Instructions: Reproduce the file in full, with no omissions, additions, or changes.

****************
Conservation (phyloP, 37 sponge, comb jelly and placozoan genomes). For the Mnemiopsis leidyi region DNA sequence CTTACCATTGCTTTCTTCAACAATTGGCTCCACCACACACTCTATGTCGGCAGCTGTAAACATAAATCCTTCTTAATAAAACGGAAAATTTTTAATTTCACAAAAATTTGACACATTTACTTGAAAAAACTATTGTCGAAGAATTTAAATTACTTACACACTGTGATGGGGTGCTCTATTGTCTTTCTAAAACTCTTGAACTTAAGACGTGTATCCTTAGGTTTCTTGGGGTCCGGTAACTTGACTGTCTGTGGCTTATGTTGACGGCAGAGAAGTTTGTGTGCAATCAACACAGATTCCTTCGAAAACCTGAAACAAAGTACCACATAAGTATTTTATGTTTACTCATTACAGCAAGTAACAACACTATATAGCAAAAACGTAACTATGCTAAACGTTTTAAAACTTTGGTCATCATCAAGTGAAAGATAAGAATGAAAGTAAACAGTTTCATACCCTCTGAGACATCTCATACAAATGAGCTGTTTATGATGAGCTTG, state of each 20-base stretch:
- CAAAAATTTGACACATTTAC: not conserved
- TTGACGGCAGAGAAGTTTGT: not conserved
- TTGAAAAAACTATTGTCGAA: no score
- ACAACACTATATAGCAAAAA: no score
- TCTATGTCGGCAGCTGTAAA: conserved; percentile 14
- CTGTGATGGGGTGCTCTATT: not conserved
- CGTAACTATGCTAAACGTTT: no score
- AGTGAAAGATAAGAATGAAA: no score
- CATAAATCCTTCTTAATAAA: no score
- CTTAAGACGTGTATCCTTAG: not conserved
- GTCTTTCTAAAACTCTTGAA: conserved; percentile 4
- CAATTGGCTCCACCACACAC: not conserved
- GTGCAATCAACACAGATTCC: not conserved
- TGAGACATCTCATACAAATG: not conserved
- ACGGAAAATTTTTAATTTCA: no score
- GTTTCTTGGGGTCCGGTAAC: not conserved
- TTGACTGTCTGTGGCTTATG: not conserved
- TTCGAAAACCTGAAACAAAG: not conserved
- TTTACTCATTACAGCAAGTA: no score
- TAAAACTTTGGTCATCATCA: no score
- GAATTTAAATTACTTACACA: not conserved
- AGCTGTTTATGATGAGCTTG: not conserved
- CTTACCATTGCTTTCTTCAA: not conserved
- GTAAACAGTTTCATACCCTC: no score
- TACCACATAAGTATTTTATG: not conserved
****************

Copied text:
Conservation (phyloP, 37 sponge, comb jelly and placozoan genomes). For the Mnemiopsis leidyi region DNA sequence CTTACCATTGCTTTCTTCAACAATTGGCTCCACCACACACTCTATGTCGGCAGCTGTAAACATAAATCCTTCTTAATAAAACGGAAAATTTTTAATTTCACAAAAATTTGACACATTTACTTGAAAAAACTATTGTCGAAGAATTTAAATTACTTACACACTGTGATGGGGTGCTCTATTGTCTTTCTAAAACTCTTGAACTTAAGACGTGTATCCTTAGGTTTCTTGGGGTCCGGTAACTTGACTGTCTGTGGCTTATGTTGACGGCAGAGAAGTTTGTGTGCAATCAACACAGATTCCTTCGAAAACCTGAAACAAAGTACCACATAAGTATTTTATGTTTACTCATTACAGCAAGTAACAACACTATATAGCAAAAACGTAACTATGCTAAACGTTTTAAAACTTTGGTCATCATCAAGTGAAAGATAAGAATGAAAGTAAACAGTTTCATACCCTCTGAGACATCTCATACAAATGAGCTGTTTATGATGAGCTTG, state of each 20-base stretch:
- CAAAAATTTGACACATTTAC: not conserved
- TTGACGGCAGAGAAGTTTGT: not conserved
- TTGAAAAAACTATTGTCGAA: no score
- ACAACACTATATAGCAAAAA: no score
- TCTATGTCGGCAGCTGTAAA: conserved; percentile 14
- CTGTGATGGGGTGCTCTATT: not conserved
- CGTAACTATGCTAAACGTTT: no score
- AGTGAAAGATAAGAATGAAA: no score
- CATAAATCCTTCTTAATAAA: no score
- CTTAAGACGTGTATCCTTAG: not conserved
- GTCTTTCTAAAACTCTTGAA: conserved; percentile 4
- CAATTGGCTCCACCACACAC: not conserved
- GTGCAATCAACACAGATTCC: not conserved
- TGAGACATCTCATACAAATG: not conserved
- ACGGAAAATTTTTAATTTCA: no score
- GTTTCTTGGGGTCCGGTAAC: not conserved
- TTGACTGTCTGTGGCTTATG: not conserved
- TTCGAAAACCTGAAACAAAG: not conserved
- TTTACTCATTACAGCAAGTA: no score
- TAAAACTTTGGTCATCATCA: no score
- GAATTTAAATTACTTACACA: not conserved
- AGCTGTTTATGATGAGCTTG: not conserved
- CTTACCATTGCTTTCTTCAA: not conserved
- GTAAACAGTTTCATACCCTC: no score
- TACCACATAAGTATTTTATG: not conserved